One would think with the 90-degree weather we’ve been having that summer will last forever but those with a keen eye for autumn know the heat and humidity can’t last. Glancing out my office window I can see splashes of color in the maples, pale reds and yellows that some like to blame on “stress,” but there are a few other signs that suggest a major change in outside conditions.
Ignoring the fact that we’ve lost nearly three hours of daylight since June 21, it’s hard to miss the nuances of change that are all around us. For one thing, the tourists are gone and the scholars are back hitting the books (if they even use books anymore!). The daytime quiet is measurable once the 8 a.m. rush comes to an end. After that it’s just the birds, squirrels and occasional loon flying over, no doubt lamenting the end of easy times.
While my carnival of marigolds is still going strong the morning glories are all but finished, faded remnants of what they were just a month ago. A “glory” or two pops out to bloom each morning but the burst of color that greeted me at dawn all summer is but a memory, although I did take a few pictures to use as screen savers when snow blankets the ground this winter.
Flocks of robins have been roaming the treetops of late, apparently taking advantage of the bounty of acorns that have been dropping steadily for a couple of weeks. It’s rare to have back-to-back abundant acorn crops but where I live the nuts are binging and banging rooftops, sheds and exposed decks ‘round the clock.
That, of course, gives the resident squirrel population something to do, and their wheezy calls can be heard as early as 4 a.m. as they lay claim to the thousands of acorns they’ll never be able to gather. What they don’t eat or drop from on high is sent twirling to the ground on nibbled twigs that look as if they’d been cut by a frenetic landscaper. The forest floor is littered with oak twigs with acorns still attached and yet for some reason those clusters are ignored once they hit the ground. I’m not sure what the purpose of all this pruning is but the squirrels think it matters.
One sign of fall for me is getting my annual taxes, inspections and registrations taken care of so I don’t have to lose valuable hunting time in October or November. My mechanic was quite surprised to find five dead mice and a fabulous nest filled with gnawed acorns in my vehicle’s cabin air filter – the filter itself was hardly visible amid all the carnage and clutter, but there’s a sign that fall is coming; rodents are always looking for a better way to beat the cold. In this case the cabin filter was a poor choice for that family of deer mice but who’s going to convince them otherwise?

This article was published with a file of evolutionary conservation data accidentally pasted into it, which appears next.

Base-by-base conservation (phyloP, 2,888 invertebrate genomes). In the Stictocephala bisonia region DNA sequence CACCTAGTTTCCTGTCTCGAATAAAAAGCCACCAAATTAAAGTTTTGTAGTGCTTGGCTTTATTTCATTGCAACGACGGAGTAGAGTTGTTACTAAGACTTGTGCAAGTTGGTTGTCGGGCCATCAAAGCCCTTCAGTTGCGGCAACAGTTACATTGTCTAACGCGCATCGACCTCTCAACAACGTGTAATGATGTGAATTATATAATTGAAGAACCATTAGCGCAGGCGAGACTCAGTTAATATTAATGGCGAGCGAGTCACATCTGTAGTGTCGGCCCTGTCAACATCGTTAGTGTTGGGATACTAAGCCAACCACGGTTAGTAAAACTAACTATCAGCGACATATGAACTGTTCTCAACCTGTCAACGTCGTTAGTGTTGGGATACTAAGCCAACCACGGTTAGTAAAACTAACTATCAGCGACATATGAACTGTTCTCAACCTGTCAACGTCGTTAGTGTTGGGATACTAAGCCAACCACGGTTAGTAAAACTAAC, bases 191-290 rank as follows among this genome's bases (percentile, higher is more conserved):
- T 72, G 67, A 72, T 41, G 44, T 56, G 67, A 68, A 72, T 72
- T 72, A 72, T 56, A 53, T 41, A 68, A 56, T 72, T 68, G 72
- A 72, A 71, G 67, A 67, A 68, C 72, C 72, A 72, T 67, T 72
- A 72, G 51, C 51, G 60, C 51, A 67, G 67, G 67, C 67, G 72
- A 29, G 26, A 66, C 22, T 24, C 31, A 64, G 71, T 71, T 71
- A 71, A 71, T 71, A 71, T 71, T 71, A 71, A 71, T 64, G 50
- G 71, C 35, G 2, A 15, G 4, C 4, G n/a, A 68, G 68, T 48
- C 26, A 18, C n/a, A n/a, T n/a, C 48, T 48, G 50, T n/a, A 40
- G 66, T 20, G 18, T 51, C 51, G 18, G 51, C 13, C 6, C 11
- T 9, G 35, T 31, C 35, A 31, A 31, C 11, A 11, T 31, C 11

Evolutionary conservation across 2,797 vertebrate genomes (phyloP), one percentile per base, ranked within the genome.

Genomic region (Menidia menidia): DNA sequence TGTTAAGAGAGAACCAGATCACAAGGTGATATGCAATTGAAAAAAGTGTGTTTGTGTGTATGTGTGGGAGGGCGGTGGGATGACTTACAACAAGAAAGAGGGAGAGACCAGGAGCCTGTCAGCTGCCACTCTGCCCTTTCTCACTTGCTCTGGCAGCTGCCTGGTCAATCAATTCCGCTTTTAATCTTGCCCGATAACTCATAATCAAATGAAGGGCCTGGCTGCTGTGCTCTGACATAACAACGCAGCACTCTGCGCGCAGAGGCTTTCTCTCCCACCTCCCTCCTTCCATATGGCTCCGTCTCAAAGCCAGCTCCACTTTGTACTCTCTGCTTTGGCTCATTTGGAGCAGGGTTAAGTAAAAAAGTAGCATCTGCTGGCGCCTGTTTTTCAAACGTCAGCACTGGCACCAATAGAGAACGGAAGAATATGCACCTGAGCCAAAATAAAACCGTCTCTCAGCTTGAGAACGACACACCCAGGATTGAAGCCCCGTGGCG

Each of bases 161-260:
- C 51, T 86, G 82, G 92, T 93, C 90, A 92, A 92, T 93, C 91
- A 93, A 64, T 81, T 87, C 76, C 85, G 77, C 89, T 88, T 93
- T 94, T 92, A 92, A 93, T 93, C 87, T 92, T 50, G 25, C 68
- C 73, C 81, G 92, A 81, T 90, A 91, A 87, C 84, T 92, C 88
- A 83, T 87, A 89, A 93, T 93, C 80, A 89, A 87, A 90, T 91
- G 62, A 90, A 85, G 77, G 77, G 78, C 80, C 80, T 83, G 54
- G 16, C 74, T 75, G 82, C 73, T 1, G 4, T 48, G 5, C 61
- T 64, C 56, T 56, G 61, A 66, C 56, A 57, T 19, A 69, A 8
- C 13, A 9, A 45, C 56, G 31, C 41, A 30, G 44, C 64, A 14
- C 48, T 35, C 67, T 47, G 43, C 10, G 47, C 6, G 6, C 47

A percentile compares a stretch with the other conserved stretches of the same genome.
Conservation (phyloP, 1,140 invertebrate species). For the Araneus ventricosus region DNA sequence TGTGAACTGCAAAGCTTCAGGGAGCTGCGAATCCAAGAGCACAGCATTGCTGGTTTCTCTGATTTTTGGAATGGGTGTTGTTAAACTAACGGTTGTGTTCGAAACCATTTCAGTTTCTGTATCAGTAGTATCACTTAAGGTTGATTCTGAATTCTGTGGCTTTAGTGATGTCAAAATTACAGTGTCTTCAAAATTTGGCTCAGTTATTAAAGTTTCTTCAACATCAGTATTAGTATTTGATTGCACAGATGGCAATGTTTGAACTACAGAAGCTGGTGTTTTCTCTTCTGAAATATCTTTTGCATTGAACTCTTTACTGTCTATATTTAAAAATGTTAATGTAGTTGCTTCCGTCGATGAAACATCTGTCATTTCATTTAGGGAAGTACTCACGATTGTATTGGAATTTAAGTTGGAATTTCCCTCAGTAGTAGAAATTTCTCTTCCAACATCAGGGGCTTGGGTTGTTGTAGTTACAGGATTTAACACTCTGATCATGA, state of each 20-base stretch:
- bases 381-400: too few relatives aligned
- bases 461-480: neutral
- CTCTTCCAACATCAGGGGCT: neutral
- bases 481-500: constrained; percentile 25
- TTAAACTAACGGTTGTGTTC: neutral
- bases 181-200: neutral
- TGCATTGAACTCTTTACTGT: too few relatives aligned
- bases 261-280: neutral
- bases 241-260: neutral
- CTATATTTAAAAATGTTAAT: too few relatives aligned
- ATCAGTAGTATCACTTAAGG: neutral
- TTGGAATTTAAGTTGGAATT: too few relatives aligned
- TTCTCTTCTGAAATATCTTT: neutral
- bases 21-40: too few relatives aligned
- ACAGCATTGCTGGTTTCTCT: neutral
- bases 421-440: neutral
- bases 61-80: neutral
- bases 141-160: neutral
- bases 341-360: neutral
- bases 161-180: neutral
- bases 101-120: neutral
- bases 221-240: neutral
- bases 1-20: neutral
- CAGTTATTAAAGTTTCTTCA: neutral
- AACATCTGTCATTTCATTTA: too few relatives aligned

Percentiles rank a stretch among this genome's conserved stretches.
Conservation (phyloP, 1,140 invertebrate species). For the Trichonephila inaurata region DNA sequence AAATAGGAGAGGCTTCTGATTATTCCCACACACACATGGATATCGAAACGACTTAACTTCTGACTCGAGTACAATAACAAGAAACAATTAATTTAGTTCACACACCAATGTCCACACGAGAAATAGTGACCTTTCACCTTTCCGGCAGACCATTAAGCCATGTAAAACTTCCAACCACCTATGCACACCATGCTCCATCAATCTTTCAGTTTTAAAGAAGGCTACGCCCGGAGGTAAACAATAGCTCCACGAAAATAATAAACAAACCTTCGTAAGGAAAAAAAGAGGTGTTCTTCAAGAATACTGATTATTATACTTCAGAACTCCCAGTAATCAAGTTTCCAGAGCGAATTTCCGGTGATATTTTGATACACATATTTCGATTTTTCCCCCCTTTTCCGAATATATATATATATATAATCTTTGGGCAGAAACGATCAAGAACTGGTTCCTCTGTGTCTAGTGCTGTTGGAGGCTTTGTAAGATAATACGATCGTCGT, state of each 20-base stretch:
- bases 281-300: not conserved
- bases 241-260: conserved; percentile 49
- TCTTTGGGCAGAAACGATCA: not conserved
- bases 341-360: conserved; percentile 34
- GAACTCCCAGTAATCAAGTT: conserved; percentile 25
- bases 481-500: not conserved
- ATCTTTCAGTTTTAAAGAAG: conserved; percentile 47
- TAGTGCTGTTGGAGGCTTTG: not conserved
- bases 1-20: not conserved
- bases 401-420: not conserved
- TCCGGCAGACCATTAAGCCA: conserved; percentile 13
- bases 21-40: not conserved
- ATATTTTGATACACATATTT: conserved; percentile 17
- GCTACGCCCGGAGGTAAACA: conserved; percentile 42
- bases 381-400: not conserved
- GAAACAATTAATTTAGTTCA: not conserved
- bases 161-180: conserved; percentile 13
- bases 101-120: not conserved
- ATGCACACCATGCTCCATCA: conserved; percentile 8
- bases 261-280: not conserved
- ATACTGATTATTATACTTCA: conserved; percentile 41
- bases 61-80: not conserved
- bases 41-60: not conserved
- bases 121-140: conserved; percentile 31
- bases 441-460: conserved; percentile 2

The garden, of course, is already “going by,” as the saying goes. The cucumber and tomatoes gave up the ghost more than a week ago and my dry beans are about ready to harvest. I’m letting the squash and watermelons have a few more days but, from the looks of things, the party is over for this year. I have a few cabbages, turnip and broccoli plants still in the ground but things are about ready to dive into dormancy for another winter.
Evenings and weekends now I hear the drone of chainsaws in the distance, which tells me I’m not the only one who’s thinking it’s time to get busy on firewood. Fortunately, I had my wood all cut, split and stacked in the woodshed back in May, but now I need to go out and spend a day making room for all the summer tools that I won’t be needing once the snow flies. That then reminds me to get the snow shovel, heavy broom and roof rake ready to go as well. I don’t do many meaningful chores during the hunting season which means if I don’t get ready now I’ll be fretting over my sloth when the first big storm hits. According to the Old Farmer’s Almanac, we’re in for another “eventful” winter, so I’ll be checking and cross-checking to be sure I have enough sand, salt and other basic necessities. Granted, it’s 90 degrees right now but that’s not going to last.
Of course, there is no need to panic as it’s only mid-September. I am on my deck every dawn and dusk these days hoping to see or hear passing waterfowl, but so far I have not heard the first wood duck or Canada goose. It is in fact goose season right now but for some reason the big resident birds don’t seem to care about their evening or morning flights as much as they did in years past. Last year, in fact, I had flocks flying directly over the house nearly every day, often at dawn but almost always at sunset, and this year I’ve not heard the first one all summer. My friends on the local ponds say they haven’t seen many geese, either, which is never a good sign. Much time, effort and expense was invested in building up Maine’s Canada goose population over the past 40 years – where have they all gone? The distant honking of wild geese is one sign of fall that I’ve enjoyed for over 50 years. I hope they are simply waiting for cooler days to begin their gradual southern sojourn. Fall without hearing or seeing waterfowl would be a dismal season, indeed.
Hot as it is the 2015 bear hunting season has been open for a couple of weeks. No matter how you choose to hunt bears, doing it when temperatures are in the 90s and dew points are in the high 60s is not fun. Bears don’t like hot weather, either, and are less likely to travel far in such conditions, but there is also an abundance of natural forage this year which will make bears less likely to go after prepared baits. Sitting in a tree stand or blind with sweat running down my neck is not my idea of outrageous fun but it is what it is. I applaud the hunters and guides who have been faced with tropical conditions all month.
Nobody wants to see summer go but it is September – and time for a change!